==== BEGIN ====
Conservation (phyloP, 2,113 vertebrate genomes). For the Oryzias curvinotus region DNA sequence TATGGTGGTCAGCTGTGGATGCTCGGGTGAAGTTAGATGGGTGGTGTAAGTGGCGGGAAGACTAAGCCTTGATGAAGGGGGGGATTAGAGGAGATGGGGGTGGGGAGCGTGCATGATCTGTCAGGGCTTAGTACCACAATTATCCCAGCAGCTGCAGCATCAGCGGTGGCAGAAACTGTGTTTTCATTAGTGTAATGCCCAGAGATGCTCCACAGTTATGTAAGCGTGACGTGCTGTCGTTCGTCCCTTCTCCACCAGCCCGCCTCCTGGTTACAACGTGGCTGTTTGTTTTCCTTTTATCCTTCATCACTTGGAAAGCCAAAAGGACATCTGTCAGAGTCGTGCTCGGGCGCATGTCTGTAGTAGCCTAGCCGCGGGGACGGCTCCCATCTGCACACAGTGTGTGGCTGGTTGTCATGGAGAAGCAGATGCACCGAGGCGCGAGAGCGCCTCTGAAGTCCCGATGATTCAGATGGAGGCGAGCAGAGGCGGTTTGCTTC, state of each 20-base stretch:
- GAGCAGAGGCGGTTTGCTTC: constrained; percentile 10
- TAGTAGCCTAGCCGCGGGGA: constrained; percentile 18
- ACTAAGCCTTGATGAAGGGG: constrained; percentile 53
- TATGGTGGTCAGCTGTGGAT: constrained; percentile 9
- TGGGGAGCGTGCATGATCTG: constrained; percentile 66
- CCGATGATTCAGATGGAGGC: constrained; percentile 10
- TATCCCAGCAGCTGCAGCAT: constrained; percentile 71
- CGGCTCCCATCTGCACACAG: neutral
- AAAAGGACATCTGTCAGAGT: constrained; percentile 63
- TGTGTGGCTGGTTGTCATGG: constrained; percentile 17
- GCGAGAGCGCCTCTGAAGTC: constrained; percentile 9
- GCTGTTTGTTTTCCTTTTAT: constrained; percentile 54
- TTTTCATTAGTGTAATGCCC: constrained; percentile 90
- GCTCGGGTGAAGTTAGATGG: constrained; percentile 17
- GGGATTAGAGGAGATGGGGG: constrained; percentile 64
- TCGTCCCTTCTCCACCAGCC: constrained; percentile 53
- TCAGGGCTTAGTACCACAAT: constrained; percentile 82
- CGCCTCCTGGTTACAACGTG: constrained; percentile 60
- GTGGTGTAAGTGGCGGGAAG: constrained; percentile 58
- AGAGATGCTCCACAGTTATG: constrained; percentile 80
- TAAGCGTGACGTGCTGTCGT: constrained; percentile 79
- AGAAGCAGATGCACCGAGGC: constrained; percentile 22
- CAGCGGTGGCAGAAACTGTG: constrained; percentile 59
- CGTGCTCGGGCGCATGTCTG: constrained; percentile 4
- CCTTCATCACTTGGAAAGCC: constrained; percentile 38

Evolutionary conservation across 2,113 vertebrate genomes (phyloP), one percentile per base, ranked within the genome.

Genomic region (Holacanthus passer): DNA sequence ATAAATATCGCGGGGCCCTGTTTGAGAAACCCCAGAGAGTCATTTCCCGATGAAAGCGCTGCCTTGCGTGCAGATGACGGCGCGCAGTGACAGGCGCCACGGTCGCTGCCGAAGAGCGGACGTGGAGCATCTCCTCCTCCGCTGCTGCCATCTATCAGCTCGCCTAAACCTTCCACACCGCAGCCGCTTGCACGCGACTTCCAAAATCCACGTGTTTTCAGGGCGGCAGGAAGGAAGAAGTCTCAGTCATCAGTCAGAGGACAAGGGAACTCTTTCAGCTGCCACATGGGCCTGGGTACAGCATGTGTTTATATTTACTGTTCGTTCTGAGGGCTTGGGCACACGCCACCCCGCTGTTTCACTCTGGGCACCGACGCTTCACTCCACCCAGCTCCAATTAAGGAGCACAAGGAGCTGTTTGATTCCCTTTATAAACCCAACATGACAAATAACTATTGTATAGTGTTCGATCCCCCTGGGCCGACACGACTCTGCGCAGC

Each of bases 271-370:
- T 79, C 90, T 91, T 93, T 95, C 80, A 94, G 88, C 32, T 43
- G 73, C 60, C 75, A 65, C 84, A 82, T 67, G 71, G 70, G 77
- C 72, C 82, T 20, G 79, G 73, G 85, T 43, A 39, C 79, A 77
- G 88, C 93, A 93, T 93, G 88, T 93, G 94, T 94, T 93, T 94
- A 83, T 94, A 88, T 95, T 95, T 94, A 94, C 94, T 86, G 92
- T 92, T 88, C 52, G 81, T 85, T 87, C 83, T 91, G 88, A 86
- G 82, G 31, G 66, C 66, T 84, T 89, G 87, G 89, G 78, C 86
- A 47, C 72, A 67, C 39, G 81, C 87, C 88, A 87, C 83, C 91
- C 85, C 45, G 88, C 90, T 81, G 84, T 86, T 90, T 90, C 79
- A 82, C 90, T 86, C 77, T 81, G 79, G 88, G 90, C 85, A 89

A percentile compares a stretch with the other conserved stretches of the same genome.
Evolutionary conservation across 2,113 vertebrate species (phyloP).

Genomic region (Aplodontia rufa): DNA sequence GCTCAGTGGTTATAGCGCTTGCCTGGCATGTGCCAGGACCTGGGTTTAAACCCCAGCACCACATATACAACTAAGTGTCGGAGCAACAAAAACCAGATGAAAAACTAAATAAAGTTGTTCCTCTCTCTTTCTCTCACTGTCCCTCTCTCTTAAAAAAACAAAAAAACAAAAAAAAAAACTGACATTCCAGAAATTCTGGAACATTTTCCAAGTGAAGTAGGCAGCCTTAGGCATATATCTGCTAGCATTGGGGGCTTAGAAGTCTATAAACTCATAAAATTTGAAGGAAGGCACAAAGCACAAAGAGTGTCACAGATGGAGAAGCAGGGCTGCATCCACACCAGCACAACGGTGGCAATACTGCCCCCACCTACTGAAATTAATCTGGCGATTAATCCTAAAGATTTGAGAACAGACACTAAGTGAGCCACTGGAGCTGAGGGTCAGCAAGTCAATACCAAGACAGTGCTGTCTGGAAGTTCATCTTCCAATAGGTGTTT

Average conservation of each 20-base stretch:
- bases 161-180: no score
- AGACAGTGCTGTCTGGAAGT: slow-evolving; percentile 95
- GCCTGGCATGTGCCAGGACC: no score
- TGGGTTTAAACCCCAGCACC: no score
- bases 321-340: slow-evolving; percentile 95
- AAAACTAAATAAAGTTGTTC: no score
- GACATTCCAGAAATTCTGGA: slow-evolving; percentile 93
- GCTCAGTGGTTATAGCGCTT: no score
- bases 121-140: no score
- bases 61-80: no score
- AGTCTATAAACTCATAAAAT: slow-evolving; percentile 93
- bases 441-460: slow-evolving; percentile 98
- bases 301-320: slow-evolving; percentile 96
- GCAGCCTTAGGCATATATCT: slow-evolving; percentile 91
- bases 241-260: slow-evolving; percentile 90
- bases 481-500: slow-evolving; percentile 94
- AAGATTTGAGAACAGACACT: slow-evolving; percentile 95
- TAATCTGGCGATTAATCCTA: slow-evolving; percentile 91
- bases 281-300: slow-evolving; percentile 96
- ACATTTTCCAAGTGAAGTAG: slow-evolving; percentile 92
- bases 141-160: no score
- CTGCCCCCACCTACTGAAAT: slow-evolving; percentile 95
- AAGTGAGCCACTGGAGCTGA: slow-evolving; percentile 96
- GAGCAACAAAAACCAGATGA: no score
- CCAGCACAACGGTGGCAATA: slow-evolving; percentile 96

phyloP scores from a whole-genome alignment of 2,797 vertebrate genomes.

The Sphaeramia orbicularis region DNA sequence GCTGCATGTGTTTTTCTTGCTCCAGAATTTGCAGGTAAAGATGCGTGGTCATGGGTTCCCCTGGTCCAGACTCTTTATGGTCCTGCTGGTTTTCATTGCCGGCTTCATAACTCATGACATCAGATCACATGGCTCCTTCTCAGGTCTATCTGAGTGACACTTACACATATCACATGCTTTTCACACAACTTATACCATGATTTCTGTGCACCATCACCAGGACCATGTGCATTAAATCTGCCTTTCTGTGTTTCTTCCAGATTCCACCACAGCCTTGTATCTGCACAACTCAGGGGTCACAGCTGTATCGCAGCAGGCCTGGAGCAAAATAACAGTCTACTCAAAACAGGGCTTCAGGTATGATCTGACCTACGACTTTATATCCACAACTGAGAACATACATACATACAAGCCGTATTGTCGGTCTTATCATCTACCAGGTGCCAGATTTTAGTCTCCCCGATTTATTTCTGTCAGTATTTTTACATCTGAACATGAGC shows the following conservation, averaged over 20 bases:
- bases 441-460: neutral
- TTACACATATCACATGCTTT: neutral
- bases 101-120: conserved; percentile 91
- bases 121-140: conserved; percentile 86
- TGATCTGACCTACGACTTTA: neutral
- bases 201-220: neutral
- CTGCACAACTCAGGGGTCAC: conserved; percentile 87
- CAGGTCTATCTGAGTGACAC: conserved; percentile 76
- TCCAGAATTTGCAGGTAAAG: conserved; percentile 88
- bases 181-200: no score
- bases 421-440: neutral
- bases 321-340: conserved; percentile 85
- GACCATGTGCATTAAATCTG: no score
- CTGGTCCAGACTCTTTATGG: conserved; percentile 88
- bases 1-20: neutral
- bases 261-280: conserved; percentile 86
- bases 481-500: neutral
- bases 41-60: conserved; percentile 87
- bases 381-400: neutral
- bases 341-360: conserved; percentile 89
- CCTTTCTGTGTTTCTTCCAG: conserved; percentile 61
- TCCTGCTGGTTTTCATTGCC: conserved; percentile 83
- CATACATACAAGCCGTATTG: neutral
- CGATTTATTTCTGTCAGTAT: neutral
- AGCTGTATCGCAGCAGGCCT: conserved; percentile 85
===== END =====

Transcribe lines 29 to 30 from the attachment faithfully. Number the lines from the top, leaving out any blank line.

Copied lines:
Each of bases 271-370:
- T 79, C 90, T 91, T 93, T 95, C 80, A 94, G 88, C 32, T 43